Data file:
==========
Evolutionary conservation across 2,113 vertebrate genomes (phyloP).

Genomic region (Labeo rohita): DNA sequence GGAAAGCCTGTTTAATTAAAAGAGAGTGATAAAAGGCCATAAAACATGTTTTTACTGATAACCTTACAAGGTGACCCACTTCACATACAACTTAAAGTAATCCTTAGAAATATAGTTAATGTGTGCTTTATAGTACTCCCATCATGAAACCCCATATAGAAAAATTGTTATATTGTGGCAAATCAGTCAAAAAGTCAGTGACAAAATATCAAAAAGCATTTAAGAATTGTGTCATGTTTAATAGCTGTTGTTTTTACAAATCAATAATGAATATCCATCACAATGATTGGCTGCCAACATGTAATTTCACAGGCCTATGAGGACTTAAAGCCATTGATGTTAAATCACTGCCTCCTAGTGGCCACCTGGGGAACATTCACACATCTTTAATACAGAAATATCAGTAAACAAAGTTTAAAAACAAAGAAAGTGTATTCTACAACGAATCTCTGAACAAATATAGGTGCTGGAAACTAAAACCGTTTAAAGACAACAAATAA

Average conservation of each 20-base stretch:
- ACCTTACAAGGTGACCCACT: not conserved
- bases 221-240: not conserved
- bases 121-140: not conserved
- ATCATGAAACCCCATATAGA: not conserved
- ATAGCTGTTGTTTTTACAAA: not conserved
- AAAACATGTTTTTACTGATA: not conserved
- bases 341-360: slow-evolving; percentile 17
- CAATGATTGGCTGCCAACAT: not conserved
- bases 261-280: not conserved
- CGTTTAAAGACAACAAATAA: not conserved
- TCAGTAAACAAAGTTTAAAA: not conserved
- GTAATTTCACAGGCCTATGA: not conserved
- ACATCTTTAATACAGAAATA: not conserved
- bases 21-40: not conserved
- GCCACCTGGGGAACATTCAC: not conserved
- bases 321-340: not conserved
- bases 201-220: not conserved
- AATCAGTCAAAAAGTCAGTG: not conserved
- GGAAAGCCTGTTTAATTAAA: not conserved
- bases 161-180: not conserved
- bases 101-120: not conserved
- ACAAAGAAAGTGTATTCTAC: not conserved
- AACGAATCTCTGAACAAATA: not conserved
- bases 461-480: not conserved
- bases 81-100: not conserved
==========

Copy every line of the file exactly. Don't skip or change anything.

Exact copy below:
Evolutionary conservation across 2,113 vertebrate genomes (phyloP).

Genomic region (Labeo rohita): DNA sequence GGAAAGCCTGTTTAATTAAAAGAGAGTGATAAAAGGCCATAAAACATGTTTTTACTGATAACCTTACAAGGTGACCCACTTCACATACAACTTAAAGTAATCCTTAGAAATATAGTTAATGTGTGCTTTATAGTACTCCCATCATGAAACCCCATATAGAAAAATTGTTATATTGTGGCAAATCAGTCAAAAAGTCAGTGACAAAATATCAAAAAGCATTTAAGAATTGTGTCATGTTTAATAGCTGTTGTTTTTACAAATCAATAATGAATATCCATCACAATGATTGGCTGCCAACATGTAATTTCACAGGCCTATGAGGACTTAAAGCCATTGATGTTAAATCACTGCCTCCTAGTGGCCACCTGGGGAACATTCACACATCTTTAATACAGAAATATCAGTAAACAAAGTTTAAAAACAAAGAAAGTGTATTCTACAACGAATCTCTGAACAAATATAGGTGCTGGAAACTAAAACCGTTTAAAGACAACAAATAA

Average conservation of each 20-base stretch:
- ACCTTACAAGGTGACCCACT: not conserved
- bases 221-240: not conserved
- bases 121-140: not conserved
- ATCATGAAACCCCATATAGA: not conserved
- ATAGCTGTTGTTTTTACAAA: not conserved
- AAAACATGTTTTTACTGATA: not conserved
- bases 341-360: slow-evolving; percentile 17
- CAATGATTGGCTGCCAACAT: not conserved
- bases 261-280: not conserved
- CGTTTAAAGACAACAAATAA: not conserved
- TCAGTAAACAAAGTTTAAAA: not conserved
- GTAATTTCACAGGCCTATGA: not conserved
- ACATCTTTAATACAGAAATA: not conserved
- bases 21-40: not conserved
- GCCACCTGGGGAACATTCAC: not conserved
- bases 321-340: not conserved
- bases 201-220: not conserved
- AATCAGTCAAAAAGTCAGTG: not conserved
- GGAAAGCCTGTTTAATTAAA: not conserved
- bases 161-180: not conserved
- bases 101-120: not conserved
- ACAAAGAAAGTGTATTCTAC: not conserved
- AACGAATCTCTGAACAAATA: not conserved
- bases 461-480: not conserved
- bases 81-100: not conserved